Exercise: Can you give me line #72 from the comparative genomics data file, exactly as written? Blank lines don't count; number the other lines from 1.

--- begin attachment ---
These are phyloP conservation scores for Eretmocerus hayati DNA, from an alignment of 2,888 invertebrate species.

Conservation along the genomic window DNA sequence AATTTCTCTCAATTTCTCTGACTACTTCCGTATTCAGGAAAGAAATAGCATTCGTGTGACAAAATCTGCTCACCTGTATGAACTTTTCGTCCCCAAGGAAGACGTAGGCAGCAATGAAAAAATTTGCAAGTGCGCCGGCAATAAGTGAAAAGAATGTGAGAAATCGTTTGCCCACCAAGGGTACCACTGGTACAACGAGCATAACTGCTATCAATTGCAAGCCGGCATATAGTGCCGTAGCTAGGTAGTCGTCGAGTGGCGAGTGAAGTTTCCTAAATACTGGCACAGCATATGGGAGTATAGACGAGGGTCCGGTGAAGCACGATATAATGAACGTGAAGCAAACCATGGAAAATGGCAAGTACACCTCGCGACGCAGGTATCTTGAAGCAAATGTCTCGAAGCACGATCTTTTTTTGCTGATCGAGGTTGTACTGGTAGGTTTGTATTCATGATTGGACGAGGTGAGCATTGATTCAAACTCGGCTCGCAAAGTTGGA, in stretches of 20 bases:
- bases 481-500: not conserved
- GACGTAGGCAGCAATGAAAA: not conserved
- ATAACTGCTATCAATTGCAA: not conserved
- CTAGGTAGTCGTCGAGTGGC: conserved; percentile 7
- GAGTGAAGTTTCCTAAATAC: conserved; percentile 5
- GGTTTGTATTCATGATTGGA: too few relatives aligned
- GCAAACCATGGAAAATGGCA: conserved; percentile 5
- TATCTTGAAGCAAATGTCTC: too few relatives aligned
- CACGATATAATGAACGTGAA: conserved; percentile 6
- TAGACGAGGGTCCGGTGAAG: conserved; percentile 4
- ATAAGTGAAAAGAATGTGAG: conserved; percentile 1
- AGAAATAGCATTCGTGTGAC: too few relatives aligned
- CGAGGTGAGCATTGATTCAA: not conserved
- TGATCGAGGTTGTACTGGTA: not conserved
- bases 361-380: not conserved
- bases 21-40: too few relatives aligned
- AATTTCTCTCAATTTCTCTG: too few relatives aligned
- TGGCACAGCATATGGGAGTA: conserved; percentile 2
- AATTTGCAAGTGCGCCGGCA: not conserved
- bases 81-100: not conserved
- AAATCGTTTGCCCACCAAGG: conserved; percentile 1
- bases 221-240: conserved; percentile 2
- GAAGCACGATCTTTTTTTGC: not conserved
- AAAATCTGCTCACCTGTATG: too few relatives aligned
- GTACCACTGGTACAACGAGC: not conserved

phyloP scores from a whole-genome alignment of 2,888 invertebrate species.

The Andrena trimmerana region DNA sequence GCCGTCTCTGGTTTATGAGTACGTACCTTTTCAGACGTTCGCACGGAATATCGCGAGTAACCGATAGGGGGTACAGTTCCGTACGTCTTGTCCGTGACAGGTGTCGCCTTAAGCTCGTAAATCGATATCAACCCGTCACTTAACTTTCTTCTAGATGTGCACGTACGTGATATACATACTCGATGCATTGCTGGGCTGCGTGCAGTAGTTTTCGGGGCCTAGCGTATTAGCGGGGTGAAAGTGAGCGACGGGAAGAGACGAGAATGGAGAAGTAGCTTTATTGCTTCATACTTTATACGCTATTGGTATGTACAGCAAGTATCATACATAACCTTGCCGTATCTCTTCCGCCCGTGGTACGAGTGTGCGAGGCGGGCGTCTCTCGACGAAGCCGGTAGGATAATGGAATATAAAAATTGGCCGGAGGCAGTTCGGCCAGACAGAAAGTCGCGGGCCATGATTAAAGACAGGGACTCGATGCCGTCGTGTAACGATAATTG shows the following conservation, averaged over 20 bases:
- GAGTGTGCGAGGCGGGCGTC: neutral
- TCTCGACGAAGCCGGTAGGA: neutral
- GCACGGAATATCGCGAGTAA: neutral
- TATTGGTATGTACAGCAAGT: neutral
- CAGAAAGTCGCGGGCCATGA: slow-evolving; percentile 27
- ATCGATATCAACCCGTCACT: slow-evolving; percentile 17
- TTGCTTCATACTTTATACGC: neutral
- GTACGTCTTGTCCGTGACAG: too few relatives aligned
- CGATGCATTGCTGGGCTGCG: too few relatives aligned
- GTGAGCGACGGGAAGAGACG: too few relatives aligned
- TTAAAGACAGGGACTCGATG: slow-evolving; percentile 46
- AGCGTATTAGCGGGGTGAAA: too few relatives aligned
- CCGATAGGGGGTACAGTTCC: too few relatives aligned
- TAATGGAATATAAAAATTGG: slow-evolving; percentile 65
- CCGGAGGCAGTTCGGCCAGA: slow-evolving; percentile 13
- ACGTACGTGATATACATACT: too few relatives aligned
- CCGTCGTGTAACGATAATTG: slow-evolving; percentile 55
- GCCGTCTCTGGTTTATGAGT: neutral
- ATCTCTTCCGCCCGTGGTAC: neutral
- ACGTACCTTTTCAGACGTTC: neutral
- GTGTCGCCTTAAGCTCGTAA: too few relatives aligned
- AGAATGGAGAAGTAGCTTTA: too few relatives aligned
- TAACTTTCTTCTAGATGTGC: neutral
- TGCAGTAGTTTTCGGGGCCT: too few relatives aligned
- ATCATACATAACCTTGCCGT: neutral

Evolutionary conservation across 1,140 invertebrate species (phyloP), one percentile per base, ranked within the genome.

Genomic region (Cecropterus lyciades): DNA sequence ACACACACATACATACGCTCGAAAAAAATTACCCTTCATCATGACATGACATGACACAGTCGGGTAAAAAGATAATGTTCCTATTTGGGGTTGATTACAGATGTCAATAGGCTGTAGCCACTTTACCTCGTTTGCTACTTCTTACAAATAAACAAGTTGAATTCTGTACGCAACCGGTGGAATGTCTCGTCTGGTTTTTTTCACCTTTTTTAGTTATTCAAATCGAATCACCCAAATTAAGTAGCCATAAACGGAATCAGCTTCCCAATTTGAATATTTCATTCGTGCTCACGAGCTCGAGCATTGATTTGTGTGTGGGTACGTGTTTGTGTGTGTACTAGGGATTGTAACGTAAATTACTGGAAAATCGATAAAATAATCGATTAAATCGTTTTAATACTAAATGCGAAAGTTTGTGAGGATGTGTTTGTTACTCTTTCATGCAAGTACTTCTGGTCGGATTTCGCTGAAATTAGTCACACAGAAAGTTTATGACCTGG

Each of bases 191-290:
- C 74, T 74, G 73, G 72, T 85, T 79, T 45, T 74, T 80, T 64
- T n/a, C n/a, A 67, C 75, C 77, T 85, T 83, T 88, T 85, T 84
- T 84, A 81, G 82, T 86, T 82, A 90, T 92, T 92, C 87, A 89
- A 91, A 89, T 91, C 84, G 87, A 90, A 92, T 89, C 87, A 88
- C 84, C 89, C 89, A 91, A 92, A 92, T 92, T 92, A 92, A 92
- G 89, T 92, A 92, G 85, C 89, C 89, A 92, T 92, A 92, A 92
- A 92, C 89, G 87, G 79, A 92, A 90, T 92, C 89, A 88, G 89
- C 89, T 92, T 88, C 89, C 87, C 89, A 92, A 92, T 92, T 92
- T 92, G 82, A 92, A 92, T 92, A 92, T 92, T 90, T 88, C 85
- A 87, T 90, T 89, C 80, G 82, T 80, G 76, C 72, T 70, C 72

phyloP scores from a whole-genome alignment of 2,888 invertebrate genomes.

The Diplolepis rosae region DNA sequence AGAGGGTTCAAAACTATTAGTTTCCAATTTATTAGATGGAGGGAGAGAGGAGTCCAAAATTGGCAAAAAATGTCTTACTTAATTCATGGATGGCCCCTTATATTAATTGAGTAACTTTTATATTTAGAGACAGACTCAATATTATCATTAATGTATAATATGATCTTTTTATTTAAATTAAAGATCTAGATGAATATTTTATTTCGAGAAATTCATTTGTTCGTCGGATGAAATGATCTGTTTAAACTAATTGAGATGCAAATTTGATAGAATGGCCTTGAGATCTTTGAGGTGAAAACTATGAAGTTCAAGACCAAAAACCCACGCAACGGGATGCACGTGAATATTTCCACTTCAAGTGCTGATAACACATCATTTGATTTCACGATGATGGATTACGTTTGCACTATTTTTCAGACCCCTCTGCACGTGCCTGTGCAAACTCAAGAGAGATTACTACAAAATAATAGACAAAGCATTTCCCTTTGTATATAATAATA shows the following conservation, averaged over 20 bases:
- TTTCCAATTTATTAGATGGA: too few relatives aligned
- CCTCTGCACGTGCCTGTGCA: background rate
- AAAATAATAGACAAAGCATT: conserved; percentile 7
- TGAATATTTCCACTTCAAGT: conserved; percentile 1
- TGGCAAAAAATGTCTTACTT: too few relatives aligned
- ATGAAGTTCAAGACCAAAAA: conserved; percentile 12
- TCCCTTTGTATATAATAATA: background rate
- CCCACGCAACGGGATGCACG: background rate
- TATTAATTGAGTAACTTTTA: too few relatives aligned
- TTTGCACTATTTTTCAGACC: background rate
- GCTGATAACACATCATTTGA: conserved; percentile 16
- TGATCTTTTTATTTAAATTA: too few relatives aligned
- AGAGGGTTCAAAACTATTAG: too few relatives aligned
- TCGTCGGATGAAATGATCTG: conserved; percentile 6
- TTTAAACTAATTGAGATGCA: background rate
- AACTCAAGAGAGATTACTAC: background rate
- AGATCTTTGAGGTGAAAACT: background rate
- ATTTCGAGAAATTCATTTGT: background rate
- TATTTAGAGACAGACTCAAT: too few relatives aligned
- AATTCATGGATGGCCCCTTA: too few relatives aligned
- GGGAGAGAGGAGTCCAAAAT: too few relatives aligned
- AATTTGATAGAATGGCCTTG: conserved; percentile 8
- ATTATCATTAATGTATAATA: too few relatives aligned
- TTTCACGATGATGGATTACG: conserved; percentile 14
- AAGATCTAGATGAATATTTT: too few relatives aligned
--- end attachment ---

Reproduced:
- AAAATAATAGACAAAGCATT: conserved; percentile 7